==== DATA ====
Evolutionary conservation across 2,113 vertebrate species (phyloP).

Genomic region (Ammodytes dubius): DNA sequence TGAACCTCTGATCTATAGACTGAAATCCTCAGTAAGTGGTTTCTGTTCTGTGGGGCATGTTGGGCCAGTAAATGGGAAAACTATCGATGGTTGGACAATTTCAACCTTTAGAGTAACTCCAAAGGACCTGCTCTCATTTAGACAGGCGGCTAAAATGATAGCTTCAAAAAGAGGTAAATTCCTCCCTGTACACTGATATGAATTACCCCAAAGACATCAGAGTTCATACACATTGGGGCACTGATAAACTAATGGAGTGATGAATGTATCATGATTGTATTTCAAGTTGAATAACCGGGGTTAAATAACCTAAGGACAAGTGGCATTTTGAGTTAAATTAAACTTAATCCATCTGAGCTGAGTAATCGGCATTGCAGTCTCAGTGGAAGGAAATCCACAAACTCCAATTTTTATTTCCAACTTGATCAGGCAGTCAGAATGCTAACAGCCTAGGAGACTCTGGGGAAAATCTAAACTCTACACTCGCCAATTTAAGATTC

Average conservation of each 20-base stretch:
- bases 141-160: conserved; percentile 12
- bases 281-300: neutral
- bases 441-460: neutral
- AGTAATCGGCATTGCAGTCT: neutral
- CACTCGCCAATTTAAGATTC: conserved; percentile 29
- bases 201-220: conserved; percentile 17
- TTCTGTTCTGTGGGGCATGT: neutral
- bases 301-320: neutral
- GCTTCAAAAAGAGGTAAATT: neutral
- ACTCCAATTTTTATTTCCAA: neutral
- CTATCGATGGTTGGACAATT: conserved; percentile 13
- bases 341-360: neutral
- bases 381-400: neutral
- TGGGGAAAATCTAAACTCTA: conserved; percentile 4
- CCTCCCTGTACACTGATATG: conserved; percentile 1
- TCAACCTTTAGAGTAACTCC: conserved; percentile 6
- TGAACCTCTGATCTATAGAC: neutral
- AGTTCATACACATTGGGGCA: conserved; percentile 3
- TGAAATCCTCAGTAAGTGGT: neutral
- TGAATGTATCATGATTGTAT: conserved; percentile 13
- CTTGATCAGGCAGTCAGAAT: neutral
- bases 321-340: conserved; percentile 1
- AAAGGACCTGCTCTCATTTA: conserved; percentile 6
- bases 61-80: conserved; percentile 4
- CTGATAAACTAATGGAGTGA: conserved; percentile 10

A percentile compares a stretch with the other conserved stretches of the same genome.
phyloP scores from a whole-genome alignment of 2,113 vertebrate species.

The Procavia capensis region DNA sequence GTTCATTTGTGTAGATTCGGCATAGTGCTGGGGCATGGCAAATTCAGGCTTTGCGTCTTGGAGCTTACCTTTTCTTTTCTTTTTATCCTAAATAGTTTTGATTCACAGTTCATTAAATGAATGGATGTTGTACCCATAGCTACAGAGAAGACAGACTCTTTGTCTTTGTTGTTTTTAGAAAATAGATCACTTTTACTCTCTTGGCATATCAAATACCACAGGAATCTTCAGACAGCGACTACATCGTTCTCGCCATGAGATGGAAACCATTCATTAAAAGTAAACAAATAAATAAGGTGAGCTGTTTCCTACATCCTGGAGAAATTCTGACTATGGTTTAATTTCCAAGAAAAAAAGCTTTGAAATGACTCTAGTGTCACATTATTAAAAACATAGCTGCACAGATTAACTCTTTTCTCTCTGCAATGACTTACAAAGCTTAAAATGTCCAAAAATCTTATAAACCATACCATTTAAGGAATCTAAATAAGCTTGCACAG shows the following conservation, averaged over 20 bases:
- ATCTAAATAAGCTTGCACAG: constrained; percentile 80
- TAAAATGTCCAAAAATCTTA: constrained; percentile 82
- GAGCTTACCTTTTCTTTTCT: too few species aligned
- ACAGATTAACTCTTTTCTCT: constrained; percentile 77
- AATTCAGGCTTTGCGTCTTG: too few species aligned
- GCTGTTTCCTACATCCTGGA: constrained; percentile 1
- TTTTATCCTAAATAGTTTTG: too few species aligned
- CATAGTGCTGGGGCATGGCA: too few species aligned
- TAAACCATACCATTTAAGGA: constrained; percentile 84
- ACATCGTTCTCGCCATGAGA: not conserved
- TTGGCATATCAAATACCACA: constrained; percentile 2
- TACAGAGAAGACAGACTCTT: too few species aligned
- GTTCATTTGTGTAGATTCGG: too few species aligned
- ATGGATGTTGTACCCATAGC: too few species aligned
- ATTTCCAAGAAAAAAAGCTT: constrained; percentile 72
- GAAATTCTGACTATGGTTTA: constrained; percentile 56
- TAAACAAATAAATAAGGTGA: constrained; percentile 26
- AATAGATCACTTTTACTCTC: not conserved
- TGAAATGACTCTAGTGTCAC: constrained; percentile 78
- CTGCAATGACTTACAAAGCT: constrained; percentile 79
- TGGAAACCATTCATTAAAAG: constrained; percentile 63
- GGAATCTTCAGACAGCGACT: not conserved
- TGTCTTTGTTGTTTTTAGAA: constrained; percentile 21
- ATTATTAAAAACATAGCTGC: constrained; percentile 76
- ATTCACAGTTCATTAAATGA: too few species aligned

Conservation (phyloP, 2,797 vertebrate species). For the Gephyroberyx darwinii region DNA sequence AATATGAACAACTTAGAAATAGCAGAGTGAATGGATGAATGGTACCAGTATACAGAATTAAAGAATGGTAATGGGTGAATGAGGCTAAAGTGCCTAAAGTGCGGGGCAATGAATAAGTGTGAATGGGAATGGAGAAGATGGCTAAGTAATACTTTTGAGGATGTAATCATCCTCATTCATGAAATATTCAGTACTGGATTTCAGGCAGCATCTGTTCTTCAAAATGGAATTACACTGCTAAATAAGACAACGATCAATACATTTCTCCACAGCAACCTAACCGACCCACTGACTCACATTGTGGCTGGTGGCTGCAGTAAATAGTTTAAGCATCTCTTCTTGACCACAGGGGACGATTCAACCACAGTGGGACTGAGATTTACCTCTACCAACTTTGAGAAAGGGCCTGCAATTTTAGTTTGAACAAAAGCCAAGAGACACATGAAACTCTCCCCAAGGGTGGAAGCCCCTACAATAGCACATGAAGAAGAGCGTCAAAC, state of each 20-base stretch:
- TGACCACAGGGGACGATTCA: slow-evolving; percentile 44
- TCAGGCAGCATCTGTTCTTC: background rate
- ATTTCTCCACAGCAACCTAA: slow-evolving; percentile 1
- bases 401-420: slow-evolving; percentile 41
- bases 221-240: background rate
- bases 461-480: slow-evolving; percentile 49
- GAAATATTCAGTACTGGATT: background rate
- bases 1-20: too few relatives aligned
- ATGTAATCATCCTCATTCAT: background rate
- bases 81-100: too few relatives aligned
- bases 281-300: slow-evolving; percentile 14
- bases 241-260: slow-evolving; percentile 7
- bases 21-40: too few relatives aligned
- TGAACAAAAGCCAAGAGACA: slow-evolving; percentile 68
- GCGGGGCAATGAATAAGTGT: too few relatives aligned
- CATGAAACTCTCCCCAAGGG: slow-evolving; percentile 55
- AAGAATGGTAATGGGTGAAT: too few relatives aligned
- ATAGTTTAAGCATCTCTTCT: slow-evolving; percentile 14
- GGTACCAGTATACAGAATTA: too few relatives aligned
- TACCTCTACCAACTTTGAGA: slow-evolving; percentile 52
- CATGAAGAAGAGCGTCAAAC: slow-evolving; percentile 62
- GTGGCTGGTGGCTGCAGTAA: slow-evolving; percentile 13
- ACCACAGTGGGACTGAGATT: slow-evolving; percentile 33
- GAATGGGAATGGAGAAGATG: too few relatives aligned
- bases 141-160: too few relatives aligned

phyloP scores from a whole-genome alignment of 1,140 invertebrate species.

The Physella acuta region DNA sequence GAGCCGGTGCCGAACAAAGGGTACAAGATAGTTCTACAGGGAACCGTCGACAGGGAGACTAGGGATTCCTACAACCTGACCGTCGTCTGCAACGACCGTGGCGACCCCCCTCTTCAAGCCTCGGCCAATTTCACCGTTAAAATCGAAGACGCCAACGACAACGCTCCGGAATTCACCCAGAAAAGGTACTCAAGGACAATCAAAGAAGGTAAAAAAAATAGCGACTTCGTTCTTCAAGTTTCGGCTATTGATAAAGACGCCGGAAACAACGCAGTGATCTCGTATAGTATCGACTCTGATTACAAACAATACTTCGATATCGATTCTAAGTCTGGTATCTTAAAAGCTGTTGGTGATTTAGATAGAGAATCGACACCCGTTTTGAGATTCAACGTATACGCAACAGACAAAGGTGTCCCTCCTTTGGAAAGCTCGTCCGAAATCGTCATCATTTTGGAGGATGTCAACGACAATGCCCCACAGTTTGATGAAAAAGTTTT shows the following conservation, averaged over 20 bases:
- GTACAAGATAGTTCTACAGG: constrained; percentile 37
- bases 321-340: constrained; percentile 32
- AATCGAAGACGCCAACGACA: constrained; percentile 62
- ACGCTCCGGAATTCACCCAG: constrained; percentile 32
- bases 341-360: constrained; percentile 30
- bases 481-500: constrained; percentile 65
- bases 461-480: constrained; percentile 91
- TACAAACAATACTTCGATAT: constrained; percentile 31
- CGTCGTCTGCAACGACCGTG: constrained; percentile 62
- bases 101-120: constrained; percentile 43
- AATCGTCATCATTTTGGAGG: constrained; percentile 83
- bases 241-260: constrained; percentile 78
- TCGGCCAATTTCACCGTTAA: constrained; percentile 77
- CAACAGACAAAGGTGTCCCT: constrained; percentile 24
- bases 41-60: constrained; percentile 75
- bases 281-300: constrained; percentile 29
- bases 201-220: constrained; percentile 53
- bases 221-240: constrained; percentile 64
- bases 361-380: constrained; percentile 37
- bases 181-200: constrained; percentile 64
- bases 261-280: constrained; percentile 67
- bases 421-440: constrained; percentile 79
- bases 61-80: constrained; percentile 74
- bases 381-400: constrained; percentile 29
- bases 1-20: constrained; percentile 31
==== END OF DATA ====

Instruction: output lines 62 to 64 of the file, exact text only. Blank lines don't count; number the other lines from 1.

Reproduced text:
- bases 221-240: background rate
- bases 461-480: slow-evolving; percentile 49
- GAAATATTCAGTACTGGATT: background rate